St. Charles Borromeo was apparently a chess whiz. So much that he was once quoted saying, “If the end of the world came, I’d keep playing chess.”

Last but not least, St. John Bosco was commonly thought to be crazy by his co-clergy. When they came to take him to the asylum, he cordially allowed these fellow priests to enter the carriage first. Once they were in, he slapped the horse and yelled “To the asylum!” Since the men at the asylum were awaiting a “crazy man,” they were not surprised to see two that claimed they weren’t John Bosco.

Want more? By the book at ebay or Amazon for a buck and enjoy the softer side of the Saints.

Saint-Watching
Phyllis McGinley
Hardcover: 243 pages
Publisher: Viking Adult; Second printing before publication. edition (August 18, 1969)
Language: English
ISBN-10: 0670167754
ISBN-13: 978-0670167753

Live Jesus in our hearts forever!

Lost Sheep, Smart Answers and Bad Jokes

I came across a book last year that was filed with knowledge and humor. It is called “Smart Answers and bad jokes, from a priest who proves God has a sense of humor, by Fr. Joe Krupp of the diocese of Lansing, Michigan. The book is a collection of apologetic responses to questions given to Fr. Joe by curious Catholics. They would write in to him and he would respond (with a unique touch of Christian humor, I might add) through his column in FAITH Magazine. This book is a collection of these columns that help explain the misconceptions of the Catholic faith and it is also the inspiration for today’s reflection. Click here to find the purchase details of the publication, I would highly recommend it.

In the Gospel of John, Jesus refers to Himself as “The Good Shepherd” (John 10: 1-21). In making this metaphor, He eludes to the fact that we are His sheep that are more often than not lost. He guides us towards His glorious “pasture,” another metaphor that represents our constant communion with Him and with all of His creation.

In order for us to enter this pasture, however, there is a requirement on our part to be obedient to our Shepherd.

Take the following picture for example.

At first glance, we see Jesus leading His sheep along the pasture. We also notice the lamb that He is carrying on His shoulders. We could infer that this was one of the lost sheep that Jesus found wondering away from the flock (Matthew 18: 10-14). To this we might think “how great is our God to have found us so that we can follow him closer as opposed to being lost and away from Him and His flock.”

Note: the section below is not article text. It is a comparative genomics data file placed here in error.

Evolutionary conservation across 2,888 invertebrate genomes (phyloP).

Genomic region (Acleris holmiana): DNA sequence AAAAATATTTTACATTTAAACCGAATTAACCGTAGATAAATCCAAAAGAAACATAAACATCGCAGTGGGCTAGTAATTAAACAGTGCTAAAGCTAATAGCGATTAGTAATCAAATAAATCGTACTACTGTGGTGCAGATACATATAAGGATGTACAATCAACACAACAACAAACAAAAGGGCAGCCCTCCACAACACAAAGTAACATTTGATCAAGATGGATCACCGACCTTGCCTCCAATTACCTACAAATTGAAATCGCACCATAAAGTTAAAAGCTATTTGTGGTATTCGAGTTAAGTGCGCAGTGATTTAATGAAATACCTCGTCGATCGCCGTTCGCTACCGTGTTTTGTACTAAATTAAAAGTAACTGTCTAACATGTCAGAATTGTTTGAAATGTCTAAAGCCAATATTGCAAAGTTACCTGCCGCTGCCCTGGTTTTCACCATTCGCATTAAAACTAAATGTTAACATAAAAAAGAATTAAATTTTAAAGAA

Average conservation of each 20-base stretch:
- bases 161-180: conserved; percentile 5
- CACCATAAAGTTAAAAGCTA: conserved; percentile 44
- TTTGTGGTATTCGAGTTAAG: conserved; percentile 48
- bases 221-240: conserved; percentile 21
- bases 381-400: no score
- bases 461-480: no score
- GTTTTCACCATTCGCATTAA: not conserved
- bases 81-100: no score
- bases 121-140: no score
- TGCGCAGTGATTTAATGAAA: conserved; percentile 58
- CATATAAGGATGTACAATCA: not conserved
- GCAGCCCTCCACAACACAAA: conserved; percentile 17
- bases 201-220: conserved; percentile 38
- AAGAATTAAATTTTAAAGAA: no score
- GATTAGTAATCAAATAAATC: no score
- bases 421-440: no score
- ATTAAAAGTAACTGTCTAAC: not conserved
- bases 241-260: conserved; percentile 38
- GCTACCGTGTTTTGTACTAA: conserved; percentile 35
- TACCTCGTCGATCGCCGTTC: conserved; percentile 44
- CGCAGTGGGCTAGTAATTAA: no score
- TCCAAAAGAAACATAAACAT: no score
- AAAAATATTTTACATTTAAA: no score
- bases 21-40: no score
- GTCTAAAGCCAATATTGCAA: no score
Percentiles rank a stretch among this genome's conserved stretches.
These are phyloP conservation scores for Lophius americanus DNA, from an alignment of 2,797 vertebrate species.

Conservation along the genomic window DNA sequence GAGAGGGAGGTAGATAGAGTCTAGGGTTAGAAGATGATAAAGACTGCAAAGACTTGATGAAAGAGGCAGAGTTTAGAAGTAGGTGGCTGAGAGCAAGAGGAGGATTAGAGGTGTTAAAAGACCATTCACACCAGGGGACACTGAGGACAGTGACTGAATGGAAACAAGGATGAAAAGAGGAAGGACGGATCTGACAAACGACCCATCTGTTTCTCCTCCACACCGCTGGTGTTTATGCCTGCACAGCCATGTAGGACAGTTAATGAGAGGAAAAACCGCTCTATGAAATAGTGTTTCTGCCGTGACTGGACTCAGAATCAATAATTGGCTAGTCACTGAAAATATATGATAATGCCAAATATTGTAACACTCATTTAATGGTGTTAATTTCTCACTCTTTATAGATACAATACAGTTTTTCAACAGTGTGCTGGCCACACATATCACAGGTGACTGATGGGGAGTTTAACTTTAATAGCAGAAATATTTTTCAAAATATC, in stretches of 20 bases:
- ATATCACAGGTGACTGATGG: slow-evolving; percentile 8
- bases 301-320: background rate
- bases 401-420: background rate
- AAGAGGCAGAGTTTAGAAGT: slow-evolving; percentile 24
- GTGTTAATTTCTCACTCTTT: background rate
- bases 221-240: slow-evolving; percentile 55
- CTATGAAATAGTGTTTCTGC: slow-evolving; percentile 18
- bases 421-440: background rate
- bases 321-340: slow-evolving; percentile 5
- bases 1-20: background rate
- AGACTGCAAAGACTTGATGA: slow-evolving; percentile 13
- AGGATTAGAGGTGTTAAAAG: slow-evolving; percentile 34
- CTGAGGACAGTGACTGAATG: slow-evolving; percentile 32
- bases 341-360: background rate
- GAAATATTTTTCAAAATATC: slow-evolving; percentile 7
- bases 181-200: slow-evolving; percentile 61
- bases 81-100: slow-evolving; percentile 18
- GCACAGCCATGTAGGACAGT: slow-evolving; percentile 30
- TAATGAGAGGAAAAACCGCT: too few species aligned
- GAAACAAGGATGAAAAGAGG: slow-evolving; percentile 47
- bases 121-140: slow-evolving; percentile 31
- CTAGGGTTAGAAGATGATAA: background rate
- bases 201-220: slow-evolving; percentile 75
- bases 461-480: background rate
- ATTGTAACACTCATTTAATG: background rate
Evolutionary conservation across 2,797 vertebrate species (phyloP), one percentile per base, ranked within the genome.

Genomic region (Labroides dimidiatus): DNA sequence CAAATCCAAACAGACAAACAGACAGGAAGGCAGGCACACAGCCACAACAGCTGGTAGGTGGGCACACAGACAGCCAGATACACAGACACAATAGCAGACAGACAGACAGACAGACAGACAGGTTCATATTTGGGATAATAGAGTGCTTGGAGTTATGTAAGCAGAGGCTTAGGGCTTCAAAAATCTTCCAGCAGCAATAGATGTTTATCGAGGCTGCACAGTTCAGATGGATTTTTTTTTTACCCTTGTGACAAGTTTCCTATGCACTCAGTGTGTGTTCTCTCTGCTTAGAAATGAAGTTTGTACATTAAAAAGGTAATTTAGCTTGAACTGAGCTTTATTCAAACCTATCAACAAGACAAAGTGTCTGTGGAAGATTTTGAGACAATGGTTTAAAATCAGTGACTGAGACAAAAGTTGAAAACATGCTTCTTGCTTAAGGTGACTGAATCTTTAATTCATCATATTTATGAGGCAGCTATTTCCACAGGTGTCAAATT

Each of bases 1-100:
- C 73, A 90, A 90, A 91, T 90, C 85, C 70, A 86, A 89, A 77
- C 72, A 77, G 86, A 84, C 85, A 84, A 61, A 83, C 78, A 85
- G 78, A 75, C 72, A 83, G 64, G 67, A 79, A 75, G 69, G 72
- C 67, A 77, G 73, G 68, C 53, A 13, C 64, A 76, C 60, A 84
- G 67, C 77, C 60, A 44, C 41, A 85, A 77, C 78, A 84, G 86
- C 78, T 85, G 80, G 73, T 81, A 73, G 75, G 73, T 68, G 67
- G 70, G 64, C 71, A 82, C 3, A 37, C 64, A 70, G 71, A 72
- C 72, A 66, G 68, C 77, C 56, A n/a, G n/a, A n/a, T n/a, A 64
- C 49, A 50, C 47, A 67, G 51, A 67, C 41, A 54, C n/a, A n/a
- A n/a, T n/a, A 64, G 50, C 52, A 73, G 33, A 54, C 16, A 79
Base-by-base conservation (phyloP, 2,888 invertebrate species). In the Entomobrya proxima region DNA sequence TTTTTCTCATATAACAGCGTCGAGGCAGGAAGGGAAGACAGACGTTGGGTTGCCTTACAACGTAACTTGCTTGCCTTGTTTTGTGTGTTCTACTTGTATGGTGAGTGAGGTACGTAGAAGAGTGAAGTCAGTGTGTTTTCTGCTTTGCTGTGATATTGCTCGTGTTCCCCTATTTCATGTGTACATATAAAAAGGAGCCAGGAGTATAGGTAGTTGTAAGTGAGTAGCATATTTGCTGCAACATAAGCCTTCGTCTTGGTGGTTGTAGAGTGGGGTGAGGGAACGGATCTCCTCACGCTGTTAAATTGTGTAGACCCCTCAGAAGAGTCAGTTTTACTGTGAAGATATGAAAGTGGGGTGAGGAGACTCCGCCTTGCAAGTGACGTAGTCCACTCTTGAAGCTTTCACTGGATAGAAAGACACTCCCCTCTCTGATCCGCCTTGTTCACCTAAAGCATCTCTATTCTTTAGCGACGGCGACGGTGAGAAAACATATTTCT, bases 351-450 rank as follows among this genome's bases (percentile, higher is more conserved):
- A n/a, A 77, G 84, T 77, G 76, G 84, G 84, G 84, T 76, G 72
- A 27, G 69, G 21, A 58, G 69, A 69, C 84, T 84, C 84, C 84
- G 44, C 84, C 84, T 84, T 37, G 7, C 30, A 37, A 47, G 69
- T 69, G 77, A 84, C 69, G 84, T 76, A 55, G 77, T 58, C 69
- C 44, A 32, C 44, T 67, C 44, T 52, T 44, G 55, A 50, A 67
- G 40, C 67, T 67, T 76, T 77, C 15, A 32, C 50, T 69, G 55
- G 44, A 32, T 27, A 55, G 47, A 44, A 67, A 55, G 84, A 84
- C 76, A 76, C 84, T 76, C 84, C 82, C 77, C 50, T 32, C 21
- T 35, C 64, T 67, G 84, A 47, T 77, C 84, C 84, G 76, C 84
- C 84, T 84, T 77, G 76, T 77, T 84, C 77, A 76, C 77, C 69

Although that might be our first impression, not a bit of it is true to reality. The truth is that the sheep that Jesus carries on His shoulders is wounded with a broken leg.
At this point, I will allow Fr. Joe Krupp to explain why this is so important:

“The lamb’s leg is broken because the shepherd broke it. …[I]f a shepherd has a sheep that will not stay with the group and tends to wonder around, he’ll break its leg and carry it around until the leg heals. This is for two reasons. First, because “a sheep that wanders is a sheep that is dead…” Second, once the lamb’s leg heals, it will not leave the shepherd’s side- ever.” (p.108)

Really makes our interpretation of this picture much different, doesn’t it?

So, how is your obedience to the Good Shepherd?
Live Jesus in our hearts forever!

Summer Reading- “Meditations for the Time of Retreat”

Summer is upon us which means teachers everywhere will be taking advantage of Summer break. I am hoping that many of us will pick up a good book to help us with our spirituality. The book I am recommending in this entry will do just that. It is called “Meditations for the Time of Retreat” by St. John Baptist De La Salle.

As many of you have seen, I have added a couple of pictures to the bottom of the blog. The first is of St. John Baptist De La Salle (1651-1719), Patron of Christian Schools in the Catholic Church. This man was a pioneer for spirituality in the classroom and established many of the common practices we follow today.

La Salle’s vision went deep enough to establish a religious congregation made up of men who were willing to serve as life-long teachers. These men, today known as “Christian Brothers,” have dedicated their lives to the construction of God’s children inside the classrooms of Christian schools. Their community is a worldwide fraternity that has vowed life to teaching, obedience, poverty, and communal life. In the past 300 years, their ministry has been blessed to cover over 85 countries in which Lasallian schools offer Christian education to over 700,000 children and young adults.